In search of Queztalcoatl at LACMA
Quetzalcoatl is a mythic beast.
He's also a man, or at least a man-god, according to historic and anthropological findings.
He has appeared everywhere in central and southern Mexico, from the temples of Teotihuacan to the grand structures of Chichen Itza, including the base of the Mayan city's iconic, central pyramid, El Castillo.
Quetzalcoatl has survived across political boundaries and through the centuries, even appearing in contemporary Mexican and Chicano art, literature and popular culture.
There are many manifestations of the feathered, or plumed, serpent, and some of them are currently on display at the Los Angeles County Museum of Art. "Children of the Plumed Serpent: The Legacy of Quetzalcoatl in Ancient Mexico" features more than 200 objects, including painted codices, turquoise mosaics, pottery, gold, sculpted figures and textiles from Mexico, Europe and the United States. The extensive exhibition, housed in LACMA's 2-year-old Resnick Pavilion, runs through July 1.
"Children of the Plumed Serpent" is organized in five thematic sections, generally arranged chronologically. The show starts with "The World of Tula and Chichen Izta," opening with large sculptural pieces from these and other areas.
The first major work, "Architectural Ornament in the Form of a Cut Shell" (A.D. 1400-1521), is an intriguing artifact from Tenochtitlan (now Mexico City), but it's not entirely clear how it represents Quetzalcoatl.
In fact, this seems to be a recurring quandary in the exhibition. So many interesting and ancient objects from Mexico's Postclassic (A.D. 900-1521) and early colonial periods are on display, but a surprising number are peripheral to the central theme and story of the plumed serpent, and many don't reference him at all. Even though we are in an exhibition exploring Queztalcoatl and his reach across territories and time, we're still left searching for the feathered serpent among the objects on view.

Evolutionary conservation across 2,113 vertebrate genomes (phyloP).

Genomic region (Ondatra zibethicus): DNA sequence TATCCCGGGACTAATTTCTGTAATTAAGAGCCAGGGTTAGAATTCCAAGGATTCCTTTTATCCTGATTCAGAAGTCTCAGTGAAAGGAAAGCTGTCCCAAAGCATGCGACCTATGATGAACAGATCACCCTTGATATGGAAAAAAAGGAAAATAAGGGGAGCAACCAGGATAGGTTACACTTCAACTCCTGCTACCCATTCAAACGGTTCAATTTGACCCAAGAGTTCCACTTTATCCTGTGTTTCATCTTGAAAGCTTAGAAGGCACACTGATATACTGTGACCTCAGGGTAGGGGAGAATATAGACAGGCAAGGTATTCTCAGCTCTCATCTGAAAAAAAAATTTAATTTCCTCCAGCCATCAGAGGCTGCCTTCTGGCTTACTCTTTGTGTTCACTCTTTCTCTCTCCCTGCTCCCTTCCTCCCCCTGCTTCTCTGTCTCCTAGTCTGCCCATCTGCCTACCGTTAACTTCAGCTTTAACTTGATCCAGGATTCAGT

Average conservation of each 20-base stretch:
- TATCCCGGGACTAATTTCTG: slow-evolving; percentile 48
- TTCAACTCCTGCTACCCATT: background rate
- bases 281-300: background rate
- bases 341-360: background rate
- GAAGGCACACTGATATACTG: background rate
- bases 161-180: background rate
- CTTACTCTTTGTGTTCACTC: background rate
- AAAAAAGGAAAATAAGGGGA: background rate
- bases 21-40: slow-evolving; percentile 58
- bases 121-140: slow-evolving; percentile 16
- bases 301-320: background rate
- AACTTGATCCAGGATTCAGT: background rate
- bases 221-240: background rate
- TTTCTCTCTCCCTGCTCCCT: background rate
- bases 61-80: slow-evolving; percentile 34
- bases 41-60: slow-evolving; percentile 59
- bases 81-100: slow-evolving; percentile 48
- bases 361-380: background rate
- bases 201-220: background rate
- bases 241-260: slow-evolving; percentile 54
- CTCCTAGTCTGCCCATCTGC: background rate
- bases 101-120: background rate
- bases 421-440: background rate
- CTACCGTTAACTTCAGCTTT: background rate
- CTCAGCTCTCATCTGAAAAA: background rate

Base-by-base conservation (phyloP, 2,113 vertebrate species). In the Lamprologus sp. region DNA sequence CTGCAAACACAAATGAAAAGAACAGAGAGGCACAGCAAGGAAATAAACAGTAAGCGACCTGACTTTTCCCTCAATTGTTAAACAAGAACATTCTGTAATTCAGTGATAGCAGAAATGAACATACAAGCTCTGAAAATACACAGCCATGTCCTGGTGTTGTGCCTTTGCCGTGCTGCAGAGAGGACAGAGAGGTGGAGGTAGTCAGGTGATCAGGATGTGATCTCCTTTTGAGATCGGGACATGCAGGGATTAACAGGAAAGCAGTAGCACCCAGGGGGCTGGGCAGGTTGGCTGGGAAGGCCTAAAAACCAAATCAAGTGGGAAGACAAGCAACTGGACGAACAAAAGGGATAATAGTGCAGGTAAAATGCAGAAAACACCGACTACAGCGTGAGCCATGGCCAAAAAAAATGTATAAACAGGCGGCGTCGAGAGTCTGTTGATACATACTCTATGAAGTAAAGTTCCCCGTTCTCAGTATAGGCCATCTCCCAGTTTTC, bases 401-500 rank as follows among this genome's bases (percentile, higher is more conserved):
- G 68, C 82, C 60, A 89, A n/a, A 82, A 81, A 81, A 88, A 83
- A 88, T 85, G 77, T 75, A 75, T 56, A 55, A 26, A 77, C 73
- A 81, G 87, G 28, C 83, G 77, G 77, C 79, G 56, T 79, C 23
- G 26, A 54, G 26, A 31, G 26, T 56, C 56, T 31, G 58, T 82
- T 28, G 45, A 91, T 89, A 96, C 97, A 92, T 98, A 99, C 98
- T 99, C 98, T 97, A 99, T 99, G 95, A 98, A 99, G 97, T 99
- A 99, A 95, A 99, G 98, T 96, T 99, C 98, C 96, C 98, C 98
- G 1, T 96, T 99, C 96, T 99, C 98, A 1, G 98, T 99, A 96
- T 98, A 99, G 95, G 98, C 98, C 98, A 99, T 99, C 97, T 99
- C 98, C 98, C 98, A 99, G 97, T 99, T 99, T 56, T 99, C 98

Of course, several sculptural works and codices (illustrated manuscripts) do directly reference or embody Queztalcoatl. The sculpted pieces are among the finest in the show, including "Rain-god vessel" (A.D. 1200-1500), a slip-painted ceramic from Colima; "Seated Figure of Quetzalcoatl" (A.D. 600-900), a ceramic from Veracruz; "Effigy Censer in the Form of the Maize God" (1200-1400), a slip-painted ceramic from YucatÃ¡n; and "Effigy Censer" (1200-1500), a ceramic with pigments from YucatÃ¡n. The detail and design in these works is amazing.
The stone "Bust of Quetzalcoatl" (1300-1521), on loan from the British Museum, is a rare and striking piece. With its hollowed mouth and eyes open as if in a trance, and serpent's coils with feathers writhing around its head, this sculpture conveys the cult-like status Quetzalcoatl commanded.
Other noteworthy pieces include a real human "Skull with Turquoise Mosaic" (1400-1521), a turquoise mosaic shield (1100-1521) and disk (1300-1521), and a gold collar necklace (1300-1500) from Oaxaca. While we're once again searching for Quetzalcoatl among the obscured figures in the turquoise shield and disk, both works are fascinating and tell the story of trade and interaction with the native people of the American Southwest, where turquoise is found and produced.
This exhibition leaves some important questions unanswered. If he's such a superpower stud, what can Quetzalcoatl do? What are his powers? For a contemporary audience immersed in and bombarded with superhero cinema, some simple explanations could go a long way toward bridging the centuries.
Also, the show's didactics tell us that "Today, the descendants of the Children of the Plumed Serpent continue to thrive in southern Mexico." If that's the case, where are the present-day manifestations of Queztalcoatl in this exhibition? It would have been cool and meaningful to see the plumed serpent in a contemporary mural, poster or design, as there are many examples of this in modern-day Mexican and Chicano art and culture.
Nonetheless, "Children of the Plumed Serpent" is a wide-ranging and stimulating exhibition, with more ancient work from Mexico than you're likely to see anywhere else in the United States. It's another example of the fine work former LACMA curator Virginia Fields accomplished. The Mesoamerican art scholar – who co-curated this show with Victoria Lyall and John Pohl – died last June at 58, and this was her final project.
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